The Evolving Geopolitics of Economic Interdependence between the United States and China
Reflections on a Deteriorating Great-Power Relationship
This essay explores why the United States and China have both come to adopt a more cautious view of globalization as their strategic frictions have intensified.
Note: This special essay was made possible by the generous support of the Hinrich Foundation.
Foreword to the Special Essay
We live in a world of instant communication, where globalization is intensifying in the digital realm. Yet we also live in a world where “deglobalization” is gaining traction in some policy circles. Self-sourcing or sourcing supplies only from like-minded countries—improbably referred to as “friend-shoring”—is openly encouraged. But we cannot so easily delink the supply chains that hold up our integrated global economy. Moreover, deglobalization is a privilege that most communities around the world cannot afford.
This Asia Policy special essay by Ali Wyne argues that the push for self-reliance is largely prompted by the world’s two giants in economic might and rivalry. Described by Wyne as “perhaps the two greatest beneficiaries” of globalization, the United States and China are now turning inward, primarily due to persistent and growing frictions stemming from their great-power competition. Efforts toward “decoupling” are having a knock-on effect on trading partners, particularly in Asia. Breaking up is hard to do, including for friends of the bickering couple. To many smaller and lower-income economies, the prospect of taking a side in the great-power rivalry comes with significant repercussions to their development trajectory and political positioning.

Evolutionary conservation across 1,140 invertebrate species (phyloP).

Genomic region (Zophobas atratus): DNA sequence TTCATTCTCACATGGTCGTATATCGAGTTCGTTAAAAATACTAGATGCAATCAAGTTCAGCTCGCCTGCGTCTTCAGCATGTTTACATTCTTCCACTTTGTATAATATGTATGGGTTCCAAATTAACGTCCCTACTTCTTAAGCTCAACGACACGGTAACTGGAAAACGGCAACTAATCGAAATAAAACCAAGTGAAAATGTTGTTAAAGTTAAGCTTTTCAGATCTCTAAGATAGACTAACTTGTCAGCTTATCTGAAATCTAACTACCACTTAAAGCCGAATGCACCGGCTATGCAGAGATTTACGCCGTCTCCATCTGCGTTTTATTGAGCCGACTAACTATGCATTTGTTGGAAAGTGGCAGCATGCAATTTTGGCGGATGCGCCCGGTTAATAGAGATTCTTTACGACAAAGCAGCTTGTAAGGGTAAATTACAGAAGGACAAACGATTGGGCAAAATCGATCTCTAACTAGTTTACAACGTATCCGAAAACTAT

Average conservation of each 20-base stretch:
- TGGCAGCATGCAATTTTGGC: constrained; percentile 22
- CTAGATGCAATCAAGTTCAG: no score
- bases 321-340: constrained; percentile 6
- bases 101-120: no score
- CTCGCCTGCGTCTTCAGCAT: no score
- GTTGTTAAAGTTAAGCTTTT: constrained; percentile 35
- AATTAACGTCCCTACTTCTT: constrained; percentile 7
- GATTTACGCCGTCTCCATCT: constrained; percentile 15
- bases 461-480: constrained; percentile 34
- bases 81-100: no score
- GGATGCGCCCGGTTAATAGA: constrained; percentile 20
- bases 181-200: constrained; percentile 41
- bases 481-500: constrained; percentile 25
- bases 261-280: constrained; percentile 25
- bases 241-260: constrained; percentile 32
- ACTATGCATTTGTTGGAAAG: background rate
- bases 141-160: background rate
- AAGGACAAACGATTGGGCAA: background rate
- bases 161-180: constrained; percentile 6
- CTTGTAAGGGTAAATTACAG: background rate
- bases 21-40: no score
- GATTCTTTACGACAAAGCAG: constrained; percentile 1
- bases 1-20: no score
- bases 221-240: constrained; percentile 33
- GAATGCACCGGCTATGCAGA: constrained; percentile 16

The Hinrich Foundation advocates for sustainable and mutually beneficial global trade. To this end, we greatly value analysis such as this special essay by Wyne that examines the nuances inherent in any developing issue. Wyne’s essay shows that beneath the simmering geopolitical tensions are stubborn incentives to globalize. If breaking up is harder than anticipated, Asian economies may welcome the respite. After all, they have been a key beneficiary of liberalization of trade and investment. And the United States and China face formidable challenges both in decoupling and in shaping the region to their own preferences. As Asia’s economies come into their own, perhaps as Wyne argues, neither Washington nor Beijing will be able to dictate the region’s economic evolution.
Associate Director – Editorial, Hinrich Foundation
The U.S. and China were perhaps the two greatest beneficiaries of the phase of globalization that dated from roughly the mid-1970s to the 2008–9 global financial crisis. Now, however, each country assesses that a combination of intensifying domestic pressures and increasing external turbulence—in significant part the result of growing strategic frictions between the two states—is heightening the need for self-reliance. U.S.-China relations are poised to continue deteriorating as Washington and Beijing both take a dimmer view of their economic entanglement. That deterioration will shape but not dictate Asia’s economic evolution.
- The U.S. and China are both increasingly likely to see their economic interdependence not as a source of stability but as a vector of vulnerability.
- Even so, the rhetoric around decoupling presently outpaces the reality; the U.S. and China will likely find it far more challenging to unwind their interdependence than they would like.
- The extent to which the Indo-Pacific Economic Framework succeeds in shoring up U.S. economic competitiveness will be a crucial litmus test of Washington’s staying power in Asia.
Ali Wyne (United States) is a Senior Analyst with Eurasia Group’s Global Macro-Geopolitics practice and the author of the new book America’s Great-Power Opportunity: Revitalizing U.S. Foreign Policy to Meet the Challenges of Strategic Competition (2022).
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Asia Policy is a peer-reviewed scholarly journal presenting policy-relevant academic research on the Asia-Pacific that draws clear and concise conclusions useful to today’s policymakers. Asia Policy is published quarterly in January, April, July, and October and accepts submissions on a rolling basis. Learn more